Common / Central / Ground

Related Staff : Devabhaktuni, Sony

Students: Au Chun Hung, Bedin Alexandra, Cheung Chun Hin, Khaitan Akshara, Nushev Milan Aleksandrov, Wu Yi-en, Yu Ka Long, Zhu Jiqi

Platform: Geography Landscape Infrastructure (GLI)
Studio name: Architectural Design 5
Year: BA(AS) Year 4 Fall 2017
Tutor: Sony Devabhaktuni

Geography Landscape Infrastructure

Sections cut through the “Site of Intervention”, extend into the “Site of Influence” and theoretically beyond, in both directions. Studio teams share resources as they begin to investigate their respective sections. The section has been explored both as an abstract cut through the city, within and into the ground, and as a literal line that demands an investigation of “facts of the ground”.

In the studio, we focus more specifically on architecture’s capacity to address the scale of geography, landscape and infrastructure, moving from the domain of singular interventions to a questioning of the role that territorial, regional and global systems, both material and immaterial, can play in architecture’s capacity to address the complexities faced by Hong Kong Central.

Common / Central / Ground. Each of these terms is contentious; even more so when we explore their multiple meanings or when we juxtapose one next to the other; or in relation to Hong Kong. The objective of the semester is to articulate a position vis a vis these terms.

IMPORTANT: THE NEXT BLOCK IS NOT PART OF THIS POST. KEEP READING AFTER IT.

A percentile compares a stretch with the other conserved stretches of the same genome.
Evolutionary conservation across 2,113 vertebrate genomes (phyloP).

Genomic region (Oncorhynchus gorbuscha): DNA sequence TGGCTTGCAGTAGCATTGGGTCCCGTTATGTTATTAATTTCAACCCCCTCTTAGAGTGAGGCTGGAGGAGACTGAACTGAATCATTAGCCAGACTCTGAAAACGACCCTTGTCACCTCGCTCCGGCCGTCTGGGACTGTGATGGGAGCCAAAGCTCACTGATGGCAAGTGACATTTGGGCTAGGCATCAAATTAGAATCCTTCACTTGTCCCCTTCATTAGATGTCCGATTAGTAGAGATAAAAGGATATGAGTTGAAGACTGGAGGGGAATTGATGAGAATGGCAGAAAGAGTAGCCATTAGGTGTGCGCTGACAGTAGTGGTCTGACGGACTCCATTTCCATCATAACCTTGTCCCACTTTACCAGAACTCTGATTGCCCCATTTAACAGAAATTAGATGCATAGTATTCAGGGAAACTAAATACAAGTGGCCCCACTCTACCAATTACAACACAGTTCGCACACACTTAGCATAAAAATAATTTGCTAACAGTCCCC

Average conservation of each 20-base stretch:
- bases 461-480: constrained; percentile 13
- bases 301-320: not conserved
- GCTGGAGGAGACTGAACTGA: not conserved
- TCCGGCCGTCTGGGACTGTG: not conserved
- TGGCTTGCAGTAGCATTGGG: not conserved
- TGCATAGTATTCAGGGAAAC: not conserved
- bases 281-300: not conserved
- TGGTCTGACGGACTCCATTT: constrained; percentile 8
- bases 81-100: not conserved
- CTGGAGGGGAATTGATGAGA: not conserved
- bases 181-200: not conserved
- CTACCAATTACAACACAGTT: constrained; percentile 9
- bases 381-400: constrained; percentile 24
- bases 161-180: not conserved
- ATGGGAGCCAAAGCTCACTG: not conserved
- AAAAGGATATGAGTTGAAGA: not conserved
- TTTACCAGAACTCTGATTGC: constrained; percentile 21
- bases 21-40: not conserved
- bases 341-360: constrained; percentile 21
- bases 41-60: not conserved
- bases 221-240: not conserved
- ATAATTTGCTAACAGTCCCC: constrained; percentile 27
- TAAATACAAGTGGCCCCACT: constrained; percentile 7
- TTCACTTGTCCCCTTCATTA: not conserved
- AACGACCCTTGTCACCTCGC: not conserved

Geography / Landscape / Infrastructure. These fields of inquiry may seem uncomfortably outside the domain of architecture. Are they not disciplines in and of themselves? Or the domain of engineers? The studio tests architecture’s capacity to interrogate the city using these territorial scales of thinking, reading and observing. What are the limits of this capacity?

At the same time the studio challenges distinctions between these three ways of thinking about territory, to show that perhaps geography is landscape, or that infrastructure is geography; and that architects can work within the ambiguities of these distinctions to propose ways of reading and intervening in the city that more convincingly account for its ever more challenging complexities.

Economics / Politics / History. The studio interrogates both the material and the immaterial conditions that comprise Central. Students are asked to develop a position drawn from a specific, personal and discursive reading of the political economy that drives (or has driven) the development of Central, a political economy rooted both in the spaces of the district and in regional, transnational and global forms of exchange.

Process. The studio is structured around the development of territorial scale sections that test the capacity of drawing to document, synthesise and interpret the systems and forces that govern Hong Kong Central.